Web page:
Three months ago, Mahesh Lohar and his pregnant wife Savita (names changed) went to a sonography clinic in this town. The parents of two daughters wanted to find out if this time, it would be a boy. The doctor took a fee of Rs 4,500, carried out the procedure and informed the couple the fetus was male.
“I felt a surge of happiness,” says Lohar, 28, a grain farmer and metal-parts dealer. “Who will inherit my farm and business? A son, not my two daughters.”
In India, determining the sex of an unborn child is an offence that can land parents and doctors in jail for three years. Lohar knows he has broken the law. So he spoke to HT on the condition that his real name and that of his village be kept secret. He also refused to name the clinic. “How can I tell you its name? I benefited from going there. Shouldn’t others also?”
Welcome to Maharashtra’s murky world of illegal sex determination and female feticide. Here, scores of expectant parents and unscrupulous doctors determine the sex of fetuses with the idea of killing them, if they are girls.
According to the Union Health Ministry, 950 girls ought to be born for every 1,000 boys, in the absence of social discrimination and given that male fetuses are medically more robust. But in Maharashtra, only 807 girls were born for 1,000 boys in 2003, down from 818 in 2001. Crunch government data on total birth registrations for 2001, 2002 and 2003 (the most recent data available) and the full horror unfolds: more than four lakh female fetuses were aborted in three years; that’s over a lakh a year.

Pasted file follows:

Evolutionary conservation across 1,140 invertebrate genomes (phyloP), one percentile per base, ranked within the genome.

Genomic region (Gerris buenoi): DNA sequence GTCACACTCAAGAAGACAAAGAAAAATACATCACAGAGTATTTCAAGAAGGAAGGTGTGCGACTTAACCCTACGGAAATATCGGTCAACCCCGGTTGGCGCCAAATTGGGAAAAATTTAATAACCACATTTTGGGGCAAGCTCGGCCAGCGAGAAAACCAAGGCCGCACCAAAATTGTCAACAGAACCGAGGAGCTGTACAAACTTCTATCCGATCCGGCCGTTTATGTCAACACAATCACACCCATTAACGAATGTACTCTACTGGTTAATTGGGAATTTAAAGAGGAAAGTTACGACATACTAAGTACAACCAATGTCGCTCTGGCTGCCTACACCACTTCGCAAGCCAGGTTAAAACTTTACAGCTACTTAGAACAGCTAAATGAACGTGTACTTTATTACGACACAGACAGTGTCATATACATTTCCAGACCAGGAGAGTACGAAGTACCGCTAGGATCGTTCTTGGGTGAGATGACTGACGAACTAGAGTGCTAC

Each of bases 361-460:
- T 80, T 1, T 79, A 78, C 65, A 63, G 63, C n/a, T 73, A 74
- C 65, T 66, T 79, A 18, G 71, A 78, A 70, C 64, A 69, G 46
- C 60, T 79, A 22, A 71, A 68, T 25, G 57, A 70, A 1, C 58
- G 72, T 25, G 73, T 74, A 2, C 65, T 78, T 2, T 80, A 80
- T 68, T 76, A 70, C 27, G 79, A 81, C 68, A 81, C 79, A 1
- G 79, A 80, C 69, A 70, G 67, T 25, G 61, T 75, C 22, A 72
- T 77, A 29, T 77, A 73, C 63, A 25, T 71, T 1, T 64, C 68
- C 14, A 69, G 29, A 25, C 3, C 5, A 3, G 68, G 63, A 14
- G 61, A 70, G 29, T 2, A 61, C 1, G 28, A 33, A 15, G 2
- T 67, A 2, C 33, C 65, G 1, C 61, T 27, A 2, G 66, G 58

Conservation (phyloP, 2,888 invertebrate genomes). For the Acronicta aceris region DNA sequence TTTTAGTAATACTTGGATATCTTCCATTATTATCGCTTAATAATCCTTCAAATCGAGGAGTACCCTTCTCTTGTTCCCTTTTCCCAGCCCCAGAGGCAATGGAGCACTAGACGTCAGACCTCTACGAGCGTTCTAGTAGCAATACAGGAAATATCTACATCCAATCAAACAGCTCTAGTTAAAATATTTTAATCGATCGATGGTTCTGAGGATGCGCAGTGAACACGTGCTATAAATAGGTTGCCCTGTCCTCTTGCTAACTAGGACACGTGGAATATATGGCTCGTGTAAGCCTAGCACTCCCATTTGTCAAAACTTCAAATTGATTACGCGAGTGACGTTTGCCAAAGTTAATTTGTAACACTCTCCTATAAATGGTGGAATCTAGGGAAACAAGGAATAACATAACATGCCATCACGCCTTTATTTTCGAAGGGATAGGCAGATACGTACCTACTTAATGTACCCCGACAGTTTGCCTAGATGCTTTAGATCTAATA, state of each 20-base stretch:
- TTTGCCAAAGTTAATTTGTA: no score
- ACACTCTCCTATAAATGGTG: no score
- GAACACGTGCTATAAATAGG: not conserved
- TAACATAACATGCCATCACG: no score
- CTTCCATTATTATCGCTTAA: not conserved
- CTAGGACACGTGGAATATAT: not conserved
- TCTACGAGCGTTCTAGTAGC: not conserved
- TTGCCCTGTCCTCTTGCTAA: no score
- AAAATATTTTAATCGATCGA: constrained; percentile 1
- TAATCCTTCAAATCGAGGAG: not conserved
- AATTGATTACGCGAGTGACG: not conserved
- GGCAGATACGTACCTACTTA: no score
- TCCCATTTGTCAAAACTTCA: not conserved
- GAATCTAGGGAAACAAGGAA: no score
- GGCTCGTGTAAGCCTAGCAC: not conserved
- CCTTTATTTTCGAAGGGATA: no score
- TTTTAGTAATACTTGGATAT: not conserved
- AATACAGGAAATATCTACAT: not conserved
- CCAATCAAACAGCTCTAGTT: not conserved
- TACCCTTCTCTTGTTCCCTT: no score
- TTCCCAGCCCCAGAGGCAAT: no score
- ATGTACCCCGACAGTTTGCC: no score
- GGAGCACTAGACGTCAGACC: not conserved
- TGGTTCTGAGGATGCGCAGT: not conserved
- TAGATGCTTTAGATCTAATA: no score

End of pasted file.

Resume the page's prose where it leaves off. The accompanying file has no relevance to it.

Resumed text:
The state’s health department officials acknowledge they have no grip on the scale of the problem. “We cannot accurately say what the ratios are now since we are still collating figures for 2004,” says Dr Prakash Doke, head of the state health directorate, adding: “But we are applying the law.” Yet, live monthly data from some districts indicates the problem has worsened. In Solapur, the birth registration ratio has plummeted to 720:1,000 for the first three months of 2007 from 821 in 2003.
Summing it up as “culpable homicide”, Solapur collector Govind Raj says: “The situation is so bad that authorities must monitor birth figures on a monthly basis. We cannot wait till the next census comes.”
An astonishing fact is that in Maharashtra — as in Punjab, Haryana and Delhi — the most prosperous districts are the worst offenders. From Jalgaon in the north to Kolhapur in the south, there are three factors for this discrimination, says experts. One, families are getting smaller, so those who want a boy have fewer chances to make sure they do. Two, technology has made screening easier. And three, many families can afford tests and abortions.
Maharashtra now has 5,797 sonography machines registered with authorities, as the law demands. Second-ranked Tamil Nadu has just 3,000.
The Maharashtra population policy’s enforcement of the small family norm might be feeding this “hi-tech sexism”, as Amartya Sen calls it. According to lawyer Varsha Deshpande, “western Maharashtra’s agriculture is largely mechanised so women are no longer valued as a labour force”. What’s the plan?
In April, health officials from the Centre and state discussed the problem. They proposed that prosperous districts like Pune, Kolhapur, Sangli, Satara, Ahmednagar, Jalgaon and Mumbai “be declared sensitive in face of [sic] skewed sex ratios and a plan be drawn up to increase the number of girls”. When HT asked how the state planned to do this, Health Minister Vimal Mundada said: “We are doing more than any other state.”
In May, the family planning bureau acknowledged that district-level health officials had failed to enforce the law banning sex selection. It transferred the power to implement the law from civil surgeons to district collectors. In Solapur, 36 machines at illegal sonography centres were sealed.
But social workers say these are pinpricks. “Doctors and parents are still colluding to kill daughters. The phenomenon has gone underground in the past year or two, and authorities continue to turn a blind eye,” says Deshpande.